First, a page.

February Jobs Report Shows Gains


Economy

The February Jobs Report is out and while there are positive signs the economy continues to improve, when looking in to specifics there are troubling signs as well.  First the facts, February marked the best month for job growth since November.  adding 236,000 jobs to payrolls according to the Bureau of Labor Statistics.  That’s a marked improvement over the adjusted number for January of 119,000 jobs.  It brought the unemployment rate to down to 7.7% from 7.9% in January.  That’s the lowest rate since December of 2008 when it sat at 7.3% but was heading in the wrong direction.  According to a survey by Reuters, Wall Street had expected the economy to add 160,000 jobs to payrolls which would have left the unemployment rate at 7.9%.  If the economy remains steady, job creation should remain at levels that will allow the unemployment rate to further decline.  However, although 5.7 million jobs have been added since the recession bottomed out in 2010, the economy is still at a deficit of 3.0 million jobs prior to the start of the recession in December of 2007.  That makes this recovery, the slowest since World War II.  In addition, when drilling down to the different worker groups, the Bureau of Labor Statistics explains that, “the unemployment rate for whites (6.8 percent)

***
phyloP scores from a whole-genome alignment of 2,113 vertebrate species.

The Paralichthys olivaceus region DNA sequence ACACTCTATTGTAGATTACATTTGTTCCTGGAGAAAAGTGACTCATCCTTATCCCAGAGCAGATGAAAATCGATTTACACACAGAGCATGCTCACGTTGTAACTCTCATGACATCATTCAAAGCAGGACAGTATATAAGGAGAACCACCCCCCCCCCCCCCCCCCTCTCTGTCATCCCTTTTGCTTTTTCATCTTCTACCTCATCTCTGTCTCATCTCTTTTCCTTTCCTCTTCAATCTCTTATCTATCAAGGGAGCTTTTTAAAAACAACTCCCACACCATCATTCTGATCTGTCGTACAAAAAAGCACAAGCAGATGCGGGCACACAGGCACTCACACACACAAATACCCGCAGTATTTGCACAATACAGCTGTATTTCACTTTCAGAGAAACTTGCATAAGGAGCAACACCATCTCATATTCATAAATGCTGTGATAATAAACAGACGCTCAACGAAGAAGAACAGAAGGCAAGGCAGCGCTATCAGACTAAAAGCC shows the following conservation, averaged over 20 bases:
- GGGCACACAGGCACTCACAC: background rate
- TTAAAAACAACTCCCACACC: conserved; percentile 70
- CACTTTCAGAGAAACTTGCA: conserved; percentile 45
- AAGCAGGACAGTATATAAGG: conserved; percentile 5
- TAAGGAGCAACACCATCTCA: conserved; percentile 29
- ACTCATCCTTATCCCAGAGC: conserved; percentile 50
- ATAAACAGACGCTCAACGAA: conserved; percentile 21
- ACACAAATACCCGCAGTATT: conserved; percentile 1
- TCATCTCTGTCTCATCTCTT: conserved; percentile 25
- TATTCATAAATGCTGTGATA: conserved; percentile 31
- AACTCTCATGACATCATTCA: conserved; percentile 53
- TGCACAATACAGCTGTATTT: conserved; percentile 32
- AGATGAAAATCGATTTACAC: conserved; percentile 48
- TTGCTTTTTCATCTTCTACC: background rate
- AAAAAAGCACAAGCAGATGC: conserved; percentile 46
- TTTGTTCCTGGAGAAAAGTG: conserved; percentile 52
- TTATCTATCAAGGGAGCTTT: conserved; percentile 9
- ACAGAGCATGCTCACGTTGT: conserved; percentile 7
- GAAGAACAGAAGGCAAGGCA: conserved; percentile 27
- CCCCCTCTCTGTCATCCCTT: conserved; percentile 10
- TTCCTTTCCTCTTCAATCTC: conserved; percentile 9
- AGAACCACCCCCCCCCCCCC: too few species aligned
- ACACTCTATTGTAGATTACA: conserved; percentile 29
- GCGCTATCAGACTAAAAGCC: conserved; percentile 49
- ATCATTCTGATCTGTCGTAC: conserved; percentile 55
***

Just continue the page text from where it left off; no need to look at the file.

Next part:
declined in February while the rates for adult men (7.1 percent), adult women (7.0 percent), teenagers (25.1 percent), blacks (13.8 percent), and Hispanics (9.6 percent) showed little or no change.”  So the recovery is not affecting everyone equally and is not broad-based, it’s uneven. The three largest increases came from the private business (+73,000), construction (+48,000) and healthcare (+32,000) according to the labor report.  Focussing on the positive, retail (+24,000) does appear to be improving and if gas prices come down, the long, slow recovery should continue and should “trickle down” to those not as yet being helped by this recovery.  Of course that’s not much of a consolation to those who have had an extended stay on the unemployment rolls.

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